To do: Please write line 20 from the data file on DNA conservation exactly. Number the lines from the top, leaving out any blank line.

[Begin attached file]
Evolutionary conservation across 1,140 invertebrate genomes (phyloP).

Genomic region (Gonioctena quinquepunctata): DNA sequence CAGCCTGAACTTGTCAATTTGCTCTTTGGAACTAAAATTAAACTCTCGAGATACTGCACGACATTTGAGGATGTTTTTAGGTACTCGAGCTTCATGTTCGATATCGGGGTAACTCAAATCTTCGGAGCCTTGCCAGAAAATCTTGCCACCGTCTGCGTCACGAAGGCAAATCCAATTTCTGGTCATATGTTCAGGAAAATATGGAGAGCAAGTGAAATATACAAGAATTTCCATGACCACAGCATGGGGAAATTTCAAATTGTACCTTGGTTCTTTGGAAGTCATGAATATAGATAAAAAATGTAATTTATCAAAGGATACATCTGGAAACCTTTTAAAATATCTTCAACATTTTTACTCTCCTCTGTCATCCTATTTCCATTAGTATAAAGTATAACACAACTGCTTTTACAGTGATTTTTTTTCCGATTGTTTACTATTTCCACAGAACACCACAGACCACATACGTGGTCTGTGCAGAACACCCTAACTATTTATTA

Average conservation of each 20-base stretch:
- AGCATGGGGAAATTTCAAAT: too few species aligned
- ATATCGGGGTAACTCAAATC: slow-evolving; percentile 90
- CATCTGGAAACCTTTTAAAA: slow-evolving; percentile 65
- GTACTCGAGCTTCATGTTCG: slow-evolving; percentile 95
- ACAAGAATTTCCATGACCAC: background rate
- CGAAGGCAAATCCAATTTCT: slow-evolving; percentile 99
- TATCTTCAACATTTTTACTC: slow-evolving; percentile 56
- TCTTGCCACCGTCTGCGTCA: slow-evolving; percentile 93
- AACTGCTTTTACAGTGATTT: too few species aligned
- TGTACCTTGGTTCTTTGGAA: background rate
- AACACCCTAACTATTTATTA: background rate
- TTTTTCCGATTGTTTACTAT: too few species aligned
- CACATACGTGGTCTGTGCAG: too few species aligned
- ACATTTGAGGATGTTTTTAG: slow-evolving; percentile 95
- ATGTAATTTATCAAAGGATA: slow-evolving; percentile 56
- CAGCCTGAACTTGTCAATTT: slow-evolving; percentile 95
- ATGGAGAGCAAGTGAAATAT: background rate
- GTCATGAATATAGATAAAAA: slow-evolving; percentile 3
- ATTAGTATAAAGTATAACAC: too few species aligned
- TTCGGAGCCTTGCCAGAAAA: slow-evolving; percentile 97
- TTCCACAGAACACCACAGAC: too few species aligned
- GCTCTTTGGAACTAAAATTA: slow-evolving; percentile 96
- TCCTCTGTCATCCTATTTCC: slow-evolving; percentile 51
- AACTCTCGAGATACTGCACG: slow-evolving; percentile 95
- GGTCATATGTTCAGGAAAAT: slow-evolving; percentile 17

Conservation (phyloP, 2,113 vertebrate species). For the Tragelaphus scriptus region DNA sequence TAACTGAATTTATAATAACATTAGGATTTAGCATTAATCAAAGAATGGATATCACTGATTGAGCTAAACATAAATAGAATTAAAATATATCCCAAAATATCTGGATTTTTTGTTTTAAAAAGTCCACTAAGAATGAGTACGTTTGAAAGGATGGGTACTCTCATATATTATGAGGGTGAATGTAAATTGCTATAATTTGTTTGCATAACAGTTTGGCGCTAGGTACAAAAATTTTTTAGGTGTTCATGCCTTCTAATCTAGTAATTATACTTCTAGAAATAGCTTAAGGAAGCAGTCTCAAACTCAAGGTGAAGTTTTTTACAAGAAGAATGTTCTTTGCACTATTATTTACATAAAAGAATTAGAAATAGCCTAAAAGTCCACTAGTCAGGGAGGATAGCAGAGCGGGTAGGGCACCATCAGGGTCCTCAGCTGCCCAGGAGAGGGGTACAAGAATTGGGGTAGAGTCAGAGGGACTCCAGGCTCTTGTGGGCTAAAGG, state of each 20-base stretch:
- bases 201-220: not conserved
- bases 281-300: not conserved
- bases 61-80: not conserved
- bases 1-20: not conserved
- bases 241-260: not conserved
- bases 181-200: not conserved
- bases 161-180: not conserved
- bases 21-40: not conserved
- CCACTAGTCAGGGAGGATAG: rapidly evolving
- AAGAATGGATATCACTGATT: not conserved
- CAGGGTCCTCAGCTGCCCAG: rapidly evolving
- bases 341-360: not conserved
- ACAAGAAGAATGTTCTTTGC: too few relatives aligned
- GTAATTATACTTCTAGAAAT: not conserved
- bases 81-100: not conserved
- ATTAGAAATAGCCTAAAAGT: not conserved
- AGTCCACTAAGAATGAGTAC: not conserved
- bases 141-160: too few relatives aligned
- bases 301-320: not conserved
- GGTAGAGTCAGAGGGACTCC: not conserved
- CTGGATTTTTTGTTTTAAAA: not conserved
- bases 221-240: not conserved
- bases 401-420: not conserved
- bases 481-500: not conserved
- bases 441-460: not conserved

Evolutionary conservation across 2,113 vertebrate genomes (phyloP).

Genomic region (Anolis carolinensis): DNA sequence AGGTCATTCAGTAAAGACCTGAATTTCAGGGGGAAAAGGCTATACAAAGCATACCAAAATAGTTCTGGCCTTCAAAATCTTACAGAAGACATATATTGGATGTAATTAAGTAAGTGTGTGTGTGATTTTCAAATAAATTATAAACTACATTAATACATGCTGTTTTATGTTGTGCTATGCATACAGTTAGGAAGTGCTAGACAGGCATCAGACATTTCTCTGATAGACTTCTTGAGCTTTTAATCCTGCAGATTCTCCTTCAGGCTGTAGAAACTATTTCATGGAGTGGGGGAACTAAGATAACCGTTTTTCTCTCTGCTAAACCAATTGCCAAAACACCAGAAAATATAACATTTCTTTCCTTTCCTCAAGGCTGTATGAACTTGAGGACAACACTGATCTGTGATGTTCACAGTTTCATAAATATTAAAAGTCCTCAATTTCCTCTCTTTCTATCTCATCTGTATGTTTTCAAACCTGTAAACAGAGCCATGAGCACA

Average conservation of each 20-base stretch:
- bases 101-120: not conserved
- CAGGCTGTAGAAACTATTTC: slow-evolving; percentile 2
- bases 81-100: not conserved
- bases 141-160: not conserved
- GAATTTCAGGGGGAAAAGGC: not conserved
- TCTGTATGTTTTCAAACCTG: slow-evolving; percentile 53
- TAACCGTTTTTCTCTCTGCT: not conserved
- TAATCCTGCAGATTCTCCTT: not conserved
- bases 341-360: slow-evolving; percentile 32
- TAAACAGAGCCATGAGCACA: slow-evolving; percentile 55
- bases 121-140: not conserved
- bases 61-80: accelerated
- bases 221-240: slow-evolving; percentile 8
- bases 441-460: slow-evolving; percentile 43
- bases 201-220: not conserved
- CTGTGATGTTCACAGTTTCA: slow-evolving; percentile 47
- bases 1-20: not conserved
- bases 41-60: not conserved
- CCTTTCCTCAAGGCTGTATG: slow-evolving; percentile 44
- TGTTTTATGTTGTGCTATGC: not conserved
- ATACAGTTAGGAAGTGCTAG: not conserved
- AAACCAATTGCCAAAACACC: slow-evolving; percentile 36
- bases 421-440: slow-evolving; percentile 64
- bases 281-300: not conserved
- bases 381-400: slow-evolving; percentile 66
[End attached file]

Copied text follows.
- ATGGAGAGCAAGTGAAATAT: background rate